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Article

Allison B Chambliss, Holli M Mason, Tam T Van. Correlation of Chemical Urinalysis to Microscopic Urinalysis and Urine Culture: Implications for Reflex Urinalysis Workflows. J Appl Lab Med 2020;5:724-31.

Guest

Dr. Allison Chambliss is the Director of Clinical Chemistry and POCT at the LAC USC Medical Center in Los Angeles.


Transcript

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Randye Kaye:
Hello, and welcome to this edition of “JALM Talk” from The Journal of Applied Laboratory Medicine, a publication of the American Association for Clinical Chemistry. I’m your host, Randye Kaye.

Urinalysis represents one of the most ordered laboratory tests. Urinalysis consists of physical, chemical, and microscopic tests that may aid in the diagnosis of kidney disease or urinary tract infections. Urinalysis reflex approaches are common such that microscopic urinalysis is performed only after a chemical urinalysis yields positive findings. Further, some laboratories have elected to implement reflex urine culture approaches such that urine culture is only performed after an abnormal urinalysis. Reflex approaches can reduce laboratory burden, improve result turnaround times, and can potentially have implications in antibiotic stewardship. However, reflex approaches may rely heavily on the performance of chemical urinalysis and few studies have evaluated the correlation of the various urinalysis components.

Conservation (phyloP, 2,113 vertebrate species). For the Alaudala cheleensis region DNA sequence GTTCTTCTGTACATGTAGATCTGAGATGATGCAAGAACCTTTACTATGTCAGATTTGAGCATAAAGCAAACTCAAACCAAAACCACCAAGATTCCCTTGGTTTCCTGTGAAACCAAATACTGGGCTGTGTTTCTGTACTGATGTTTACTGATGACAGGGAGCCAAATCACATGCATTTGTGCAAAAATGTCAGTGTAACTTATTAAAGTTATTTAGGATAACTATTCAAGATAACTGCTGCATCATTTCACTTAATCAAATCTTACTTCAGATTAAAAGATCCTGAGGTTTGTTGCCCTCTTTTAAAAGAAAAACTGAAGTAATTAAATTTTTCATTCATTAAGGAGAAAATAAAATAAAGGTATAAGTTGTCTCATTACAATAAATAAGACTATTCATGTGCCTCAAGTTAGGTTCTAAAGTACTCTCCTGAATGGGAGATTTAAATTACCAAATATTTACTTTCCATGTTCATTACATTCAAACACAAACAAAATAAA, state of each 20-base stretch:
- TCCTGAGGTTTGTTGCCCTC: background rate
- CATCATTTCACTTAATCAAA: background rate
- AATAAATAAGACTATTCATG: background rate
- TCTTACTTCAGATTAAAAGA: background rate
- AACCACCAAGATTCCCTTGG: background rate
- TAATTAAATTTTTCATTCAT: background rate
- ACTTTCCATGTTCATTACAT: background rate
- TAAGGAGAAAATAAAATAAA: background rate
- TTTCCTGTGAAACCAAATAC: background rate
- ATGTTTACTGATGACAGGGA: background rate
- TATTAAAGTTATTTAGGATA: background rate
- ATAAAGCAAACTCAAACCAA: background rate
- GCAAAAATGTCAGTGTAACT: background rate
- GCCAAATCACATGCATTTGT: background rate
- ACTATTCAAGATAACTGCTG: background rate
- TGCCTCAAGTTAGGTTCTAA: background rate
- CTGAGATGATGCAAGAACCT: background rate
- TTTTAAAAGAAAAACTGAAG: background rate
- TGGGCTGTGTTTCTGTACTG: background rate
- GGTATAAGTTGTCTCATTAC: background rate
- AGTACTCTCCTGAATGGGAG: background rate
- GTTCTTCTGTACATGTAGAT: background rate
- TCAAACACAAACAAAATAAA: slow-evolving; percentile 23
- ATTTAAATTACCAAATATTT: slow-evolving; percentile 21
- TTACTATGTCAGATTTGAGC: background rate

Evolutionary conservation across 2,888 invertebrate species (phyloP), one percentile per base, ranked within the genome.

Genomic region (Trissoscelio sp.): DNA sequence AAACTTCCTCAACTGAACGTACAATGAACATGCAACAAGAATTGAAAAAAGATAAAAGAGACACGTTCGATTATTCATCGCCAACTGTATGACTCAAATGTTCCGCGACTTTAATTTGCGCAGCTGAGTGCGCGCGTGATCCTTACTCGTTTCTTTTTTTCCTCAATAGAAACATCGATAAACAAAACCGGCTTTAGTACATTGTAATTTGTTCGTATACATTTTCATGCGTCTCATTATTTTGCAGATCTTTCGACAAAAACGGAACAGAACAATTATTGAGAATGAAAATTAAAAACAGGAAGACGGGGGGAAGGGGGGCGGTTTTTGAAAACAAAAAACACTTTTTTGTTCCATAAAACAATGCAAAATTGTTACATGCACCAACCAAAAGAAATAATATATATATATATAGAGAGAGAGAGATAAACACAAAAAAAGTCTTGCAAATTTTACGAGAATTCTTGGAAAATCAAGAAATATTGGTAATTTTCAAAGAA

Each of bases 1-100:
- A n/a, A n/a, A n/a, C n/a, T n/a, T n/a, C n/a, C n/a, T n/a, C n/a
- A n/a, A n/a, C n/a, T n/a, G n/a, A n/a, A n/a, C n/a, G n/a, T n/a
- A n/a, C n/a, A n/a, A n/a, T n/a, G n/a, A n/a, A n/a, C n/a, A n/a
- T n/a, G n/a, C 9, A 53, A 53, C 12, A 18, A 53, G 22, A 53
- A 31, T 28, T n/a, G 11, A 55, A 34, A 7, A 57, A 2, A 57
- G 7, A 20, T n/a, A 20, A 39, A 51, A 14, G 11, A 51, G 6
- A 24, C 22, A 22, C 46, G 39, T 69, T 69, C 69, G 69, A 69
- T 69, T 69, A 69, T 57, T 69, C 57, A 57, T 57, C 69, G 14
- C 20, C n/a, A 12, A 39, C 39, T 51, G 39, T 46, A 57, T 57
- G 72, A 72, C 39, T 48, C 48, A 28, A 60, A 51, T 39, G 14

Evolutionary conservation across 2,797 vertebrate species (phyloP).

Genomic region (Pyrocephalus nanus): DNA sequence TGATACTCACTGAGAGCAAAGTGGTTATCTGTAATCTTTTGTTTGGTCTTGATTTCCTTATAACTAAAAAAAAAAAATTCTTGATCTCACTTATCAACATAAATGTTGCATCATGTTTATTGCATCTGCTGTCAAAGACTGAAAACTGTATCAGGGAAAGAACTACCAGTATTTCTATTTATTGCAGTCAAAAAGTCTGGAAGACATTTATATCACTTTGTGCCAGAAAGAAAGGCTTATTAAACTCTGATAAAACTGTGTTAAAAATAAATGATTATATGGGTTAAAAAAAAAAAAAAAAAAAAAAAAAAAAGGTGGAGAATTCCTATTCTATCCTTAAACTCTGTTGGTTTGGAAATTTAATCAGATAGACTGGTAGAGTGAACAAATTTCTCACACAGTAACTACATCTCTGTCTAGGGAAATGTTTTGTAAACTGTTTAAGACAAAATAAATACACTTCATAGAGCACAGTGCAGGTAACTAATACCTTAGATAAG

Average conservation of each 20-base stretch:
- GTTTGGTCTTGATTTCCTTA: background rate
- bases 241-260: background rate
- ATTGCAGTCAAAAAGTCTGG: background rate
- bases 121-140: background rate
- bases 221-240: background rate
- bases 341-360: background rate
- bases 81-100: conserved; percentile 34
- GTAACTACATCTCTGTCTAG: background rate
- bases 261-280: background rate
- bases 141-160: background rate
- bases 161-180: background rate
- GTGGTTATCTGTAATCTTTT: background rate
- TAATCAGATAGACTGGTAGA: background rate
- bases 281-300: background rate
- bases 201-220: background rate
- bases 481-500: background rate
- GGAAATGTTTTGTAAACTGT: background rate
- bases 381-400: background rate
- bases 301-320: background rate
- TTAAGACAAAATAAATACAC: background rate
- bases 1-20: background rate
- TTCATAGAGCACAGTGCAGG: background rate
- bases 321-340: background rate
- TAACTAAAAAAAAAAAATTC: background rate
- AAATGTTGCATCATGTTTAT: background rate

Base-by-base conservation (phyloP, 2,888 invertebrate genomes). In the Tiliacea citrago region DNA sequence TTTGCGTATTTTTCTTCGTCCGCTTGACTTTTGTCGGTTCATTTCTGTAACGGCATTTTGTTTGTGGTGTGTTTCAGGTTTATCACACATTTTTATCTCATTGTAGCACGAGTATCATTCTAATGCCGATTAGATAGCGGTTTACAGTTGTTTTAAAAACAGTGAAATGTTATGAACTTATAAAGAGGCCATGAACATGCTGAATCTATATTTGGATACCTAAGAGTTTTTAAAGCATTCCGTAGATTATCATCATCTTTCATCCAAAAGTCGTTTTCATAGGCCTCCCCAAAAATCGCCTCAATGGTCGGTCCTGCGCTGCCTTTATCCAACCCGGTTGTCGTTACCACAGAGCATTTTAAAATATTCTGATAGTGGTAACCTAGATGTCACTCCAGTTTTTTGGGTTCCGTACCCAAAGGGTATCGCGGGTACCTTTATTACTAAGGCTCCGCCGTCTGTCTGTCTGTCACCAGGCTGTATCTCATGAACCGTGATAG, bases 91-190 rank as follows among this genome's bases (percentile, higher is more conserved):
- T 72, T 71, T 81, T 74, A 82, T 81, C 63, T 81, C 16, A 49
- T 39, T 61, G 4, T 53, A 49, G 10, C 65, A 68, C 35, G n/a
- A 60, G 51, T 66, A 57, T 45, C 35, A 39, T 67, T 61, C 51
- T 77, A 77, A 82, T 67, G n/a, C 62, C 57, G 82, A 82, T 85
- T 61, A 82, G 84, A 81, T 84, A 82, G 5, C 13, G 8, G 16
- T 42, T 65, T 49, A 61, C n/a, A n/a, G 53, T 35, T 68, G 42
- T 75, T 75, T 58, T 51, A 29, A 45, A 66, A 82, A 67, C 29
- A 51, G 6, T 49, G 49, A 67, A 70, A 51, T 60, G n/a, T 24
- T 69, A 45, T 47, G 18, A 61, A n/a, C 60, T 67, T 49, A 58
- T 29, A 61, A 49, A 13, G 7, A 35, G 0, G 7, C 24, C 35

An article on the July 2020 issue of JALM describes the correlation of chemical urinalysis, microscopic urinalysis, and urine culture results in patient samples. The first author of the article is Dr. Allison Chambliss. Dr. Chambliss is an Assistant Professor of Clinical Pathology at the University of Southern California and Director of Clinical Chemistry and Point-of-Care Testing at the LAC USC Medical Center in Los Angeles, California. Dr. Chambliss is our guest for this podcast. Dr. Chambliss, welcome. What led you to conduct this study to correlate chemical and microscopic urinalysis results?

Allison Chambliss:
Well, our authorship team for this article included representatives from our two large medical centers within our county health system. And on that note, I would also like to give a shoutout and thank you to my co-authors, Drs. Holli Mason and Tam Van.